Mate crime - The Tale of Two Cities is an in depth file about regional cases of Mate Crime - Lee Irving, Brent Martin and Jimmy Prout. Watch: Youtube: A Tale of Two Cities
Exploitation of adults online - This film was developed in collaboration with local ex professional footballers and young lads from South Tyneside Disability FC and looks at how people with learning difficulties can stay safe online. Watch: Youtube: #WhoRYa documentary
Cuckooing - Cuckooing is a form of exploitation which involves organised crime gangs taking over the properties of adults at risk of abuse and using the properties from which to run their criminal activities. Durham Safeguarding Adults Board has produced an awareness raising Cuckooing Briefing for professionals. Our thanks go to Durham SAB for allowing us to share this. Durham SAB cuckooing briefing149.43KB
Prevent - New website launch November 2020 : Act Early (The site is designed specifically for concerned members of the public to visit and learn what the prevent world is all about and how they can seek help to safeguard their friends and relatives, if they have concerns about a risk to them being radicalised by terrorists or extremist content, particularly online.).
Online safety live 2020 - A comprehensive guide, with access to a range of resources for professionals, parents, carers and children to help stay safe online and reduce the risk of abuse and exploitation - Online safety live document19.46KB
Statutory guidance for schools and colleges (commenced 5 September 2016).
This document contains information on what schools and colleges should do and sets out the legal duties with which schools and colleges must comply in order to keep children safe. It should be read alongside statutory guidance 'Working Together to Safeguard Children', and departmental advice 'what to do if you are worried a child is being abused - advice for practitioners'.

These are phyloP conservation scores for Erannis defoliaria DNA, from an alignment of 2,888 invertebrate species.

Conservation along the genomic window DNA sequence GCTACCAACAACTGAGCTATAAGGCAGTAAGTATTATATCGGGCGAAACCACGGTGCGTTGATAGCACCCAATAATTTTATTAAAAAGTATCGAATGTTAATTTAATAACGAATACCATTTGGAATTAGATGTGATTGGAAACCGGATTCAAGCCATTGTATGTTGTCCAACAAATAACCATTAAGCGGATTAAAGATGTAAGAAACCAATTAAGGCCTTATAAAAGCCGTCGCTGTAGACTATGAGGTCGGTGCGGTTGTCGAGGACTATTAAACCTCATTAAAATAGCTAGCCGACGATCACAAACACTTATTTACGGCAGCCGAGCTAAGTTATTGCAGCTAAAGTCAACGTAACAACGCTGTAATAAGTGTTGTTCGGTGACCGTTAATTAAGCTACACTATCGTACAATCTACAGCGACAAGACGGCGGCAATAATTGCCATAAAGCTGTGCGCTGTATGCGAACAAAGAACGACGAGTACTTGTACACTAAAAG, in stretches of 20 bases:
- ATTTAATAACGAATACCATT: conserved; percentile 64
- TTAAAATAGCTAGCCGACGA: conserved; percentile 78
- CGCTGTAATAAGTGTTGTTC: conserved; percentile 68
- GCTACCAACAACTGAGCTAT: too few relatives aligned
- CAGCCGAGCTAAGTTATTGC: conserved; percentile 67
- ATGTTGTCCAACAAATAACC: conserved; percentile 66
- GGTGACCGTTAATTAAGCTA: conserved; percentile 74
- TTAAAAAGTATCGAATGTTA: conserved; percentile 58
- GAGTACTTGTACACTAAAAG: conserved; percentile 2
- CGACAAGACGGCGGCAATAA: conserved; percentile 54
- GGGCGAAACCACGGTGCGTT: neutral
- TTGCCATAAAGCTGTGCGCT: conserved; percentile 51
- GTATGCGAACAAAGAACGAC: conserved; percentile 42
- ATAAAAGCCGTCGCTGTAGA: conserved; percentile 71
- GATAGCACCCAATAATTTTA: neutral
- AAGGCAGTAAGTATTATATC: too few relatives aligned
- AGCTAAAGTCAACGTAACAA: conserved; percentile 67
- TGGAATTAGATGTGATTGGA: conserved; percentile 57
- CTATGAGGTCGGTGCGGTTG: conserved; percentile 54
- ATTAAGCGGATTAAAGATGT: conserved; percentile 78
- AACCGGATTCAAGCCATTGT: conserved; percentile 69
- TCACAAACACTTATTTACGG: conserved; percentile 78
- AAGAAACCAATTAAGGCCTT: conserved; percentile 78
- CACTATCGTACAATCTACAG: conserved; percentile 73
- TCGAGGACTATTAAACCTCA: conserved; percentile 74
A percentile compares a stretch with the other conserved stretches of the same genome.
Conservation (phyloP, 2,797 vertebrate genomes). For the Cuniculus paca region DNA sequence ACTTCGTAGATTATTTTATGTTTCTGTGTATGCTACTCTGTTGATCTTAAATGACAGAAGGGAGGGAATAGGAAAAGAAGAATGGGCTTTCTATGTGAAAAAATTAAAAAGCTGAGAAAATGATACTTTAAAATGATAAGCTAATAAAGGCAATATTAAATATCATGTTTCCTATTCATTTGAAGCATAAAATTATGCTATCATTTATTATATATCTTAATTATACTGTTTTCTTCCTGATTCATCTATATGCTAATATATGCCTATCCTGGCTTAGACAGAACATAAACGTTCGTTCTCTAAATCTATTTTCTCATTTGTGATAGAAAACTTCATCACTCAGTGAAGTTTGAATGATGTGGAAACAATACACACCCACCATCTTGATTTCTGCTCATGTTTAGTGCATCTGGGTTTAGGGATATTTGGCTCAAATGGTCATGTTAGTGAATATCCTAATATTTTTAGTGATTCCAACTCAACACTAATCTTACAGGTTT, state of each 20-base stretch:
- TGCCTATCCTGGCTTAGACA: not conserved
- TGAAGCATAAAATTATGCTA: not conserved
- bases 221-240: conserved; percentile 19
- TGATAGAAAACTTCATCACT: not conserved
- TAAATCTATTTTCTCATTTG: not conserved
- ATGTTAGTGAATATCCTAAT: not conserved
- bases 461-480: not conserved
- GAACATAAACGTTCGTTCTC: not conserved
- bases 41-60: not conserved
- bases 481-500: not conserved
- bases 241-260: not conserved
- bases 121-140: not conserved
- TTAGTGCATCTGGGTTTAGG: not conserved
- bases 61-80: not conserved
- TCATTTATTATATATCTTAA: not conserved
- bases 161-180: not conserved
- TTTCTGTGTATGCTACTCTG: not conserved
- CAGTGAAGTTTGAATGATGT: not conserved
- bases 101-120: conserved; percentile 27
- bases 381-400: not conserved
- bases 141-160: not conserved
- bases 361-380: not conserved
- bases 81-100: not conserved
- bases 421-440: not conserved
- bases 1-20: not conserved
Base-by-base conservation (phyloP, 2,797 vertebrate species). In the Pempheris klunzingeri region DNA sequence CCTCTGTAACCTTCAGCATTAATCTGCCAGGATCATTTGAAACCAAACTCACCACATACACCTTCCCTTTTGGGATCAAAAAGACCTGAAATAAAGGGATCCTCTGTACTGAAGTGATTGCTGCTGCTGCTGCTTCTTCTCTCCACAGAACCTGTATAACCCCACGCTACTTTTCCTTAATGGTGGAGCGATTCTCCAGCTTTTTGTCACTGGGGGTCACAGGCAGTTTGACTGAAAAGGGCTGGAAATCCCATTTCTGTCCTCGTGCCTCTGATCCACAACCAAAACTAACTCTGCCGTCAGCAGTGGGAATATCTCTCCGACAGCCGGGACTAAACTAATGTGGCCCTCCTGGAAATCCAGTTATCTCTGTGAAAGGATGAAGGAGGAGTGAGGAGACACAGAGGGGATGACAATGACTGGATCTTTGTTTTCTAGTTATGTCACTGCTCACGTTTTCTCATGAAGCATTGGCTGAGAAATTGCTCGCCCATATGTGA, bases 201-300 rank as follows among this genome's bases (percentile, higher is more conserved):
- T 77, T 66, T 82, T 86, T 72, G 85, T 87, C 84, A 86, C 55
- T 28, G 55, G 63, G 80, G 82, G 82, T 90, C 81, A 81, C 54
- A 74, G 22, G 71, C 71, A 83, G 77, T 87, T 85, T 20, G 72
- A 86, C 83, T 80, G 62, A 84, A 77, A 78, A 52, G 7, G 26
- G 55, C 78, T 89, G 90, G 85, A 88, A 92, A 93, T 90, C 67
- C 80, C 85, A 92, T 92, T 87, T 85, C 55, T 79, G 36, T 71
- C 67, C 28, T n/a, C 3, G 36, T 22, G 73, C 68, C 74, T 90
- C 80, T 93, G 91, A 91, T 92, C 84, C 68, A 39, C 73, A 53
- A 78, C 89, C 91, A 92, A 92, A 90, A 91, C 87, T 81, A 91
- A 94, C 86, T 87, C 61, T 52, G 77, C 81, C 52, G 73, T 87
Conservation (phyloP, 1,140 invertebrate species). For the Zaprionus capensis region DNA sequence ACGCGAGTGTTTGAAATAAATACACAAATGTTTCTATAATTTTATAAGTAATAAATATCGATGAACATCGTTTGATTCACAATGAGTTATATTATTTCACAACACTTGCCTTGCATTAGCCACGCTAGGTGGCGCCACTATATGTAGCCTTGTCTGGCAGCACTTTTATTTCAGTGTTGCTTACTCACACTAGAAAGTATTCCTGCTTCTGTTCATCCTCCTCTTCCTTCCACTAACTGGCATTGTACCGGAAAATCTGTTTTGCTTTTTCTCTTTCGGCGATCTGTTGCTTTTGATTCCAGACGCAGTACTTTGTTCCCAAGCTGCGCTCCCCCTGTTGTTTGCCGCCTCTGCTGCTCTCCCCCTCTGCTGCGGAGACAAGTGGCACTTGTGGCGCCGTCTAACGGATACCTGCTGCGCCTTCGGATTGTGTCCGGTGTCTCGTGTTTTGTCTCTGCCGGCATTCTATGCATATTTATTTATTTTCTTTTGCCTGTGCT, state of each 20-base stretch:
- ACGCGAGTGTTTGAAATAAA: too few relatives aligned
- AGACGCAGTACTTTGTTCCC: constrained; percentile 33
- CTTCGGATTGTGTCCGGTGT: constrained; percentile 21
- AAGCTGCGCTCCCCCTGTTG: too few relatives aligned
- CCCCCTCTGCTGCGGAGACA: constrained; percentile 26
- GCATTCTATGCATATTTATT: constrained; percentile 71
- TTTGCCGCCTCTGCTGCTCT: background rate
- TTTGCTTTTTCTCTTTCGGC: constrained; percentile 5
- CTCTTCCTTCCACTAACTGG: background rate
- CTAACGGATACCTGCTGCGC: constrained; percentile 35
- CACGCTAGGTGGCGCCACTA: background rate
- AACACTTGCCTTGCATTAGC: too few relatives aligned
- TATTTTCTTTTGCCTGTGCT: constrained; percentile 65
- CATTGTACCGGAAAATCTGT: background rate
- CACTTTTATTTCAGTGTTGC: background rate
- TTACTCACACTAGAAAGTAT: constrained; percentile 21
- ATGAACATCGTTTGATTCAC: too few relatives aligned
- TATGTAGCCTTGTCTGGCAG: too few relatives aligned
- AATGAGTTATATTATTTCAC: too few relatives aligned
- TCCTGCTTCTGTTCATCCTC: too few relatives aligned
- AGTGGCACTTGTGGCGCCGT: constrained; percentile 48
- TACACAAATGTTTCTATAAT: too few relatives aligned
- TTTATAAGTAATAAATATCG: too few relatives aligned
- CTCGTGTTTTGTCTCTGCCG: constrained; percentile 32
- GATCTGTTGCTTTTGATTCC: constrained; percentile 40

The Independent Reviewing Service, Children's Standards Unit would like to emphasise to all partner agencies the importance of professional attendance at Looked After Children's reviews and Child Protection reviews.
It is important to attend these meeting because:
The input of all members of the care team or core group is vital and valued by Independent Reviewing Officers in supporting us all to gather a complete picture of the young person being presented at these meetings.
These meetings are platforms for the child's plan to be reviewed with independent oversight. This is vital to make sure all of the child's needs are considered at the same time as well as making sure that the plan remains effective in Safeguarding and promoting best outcomes for the child.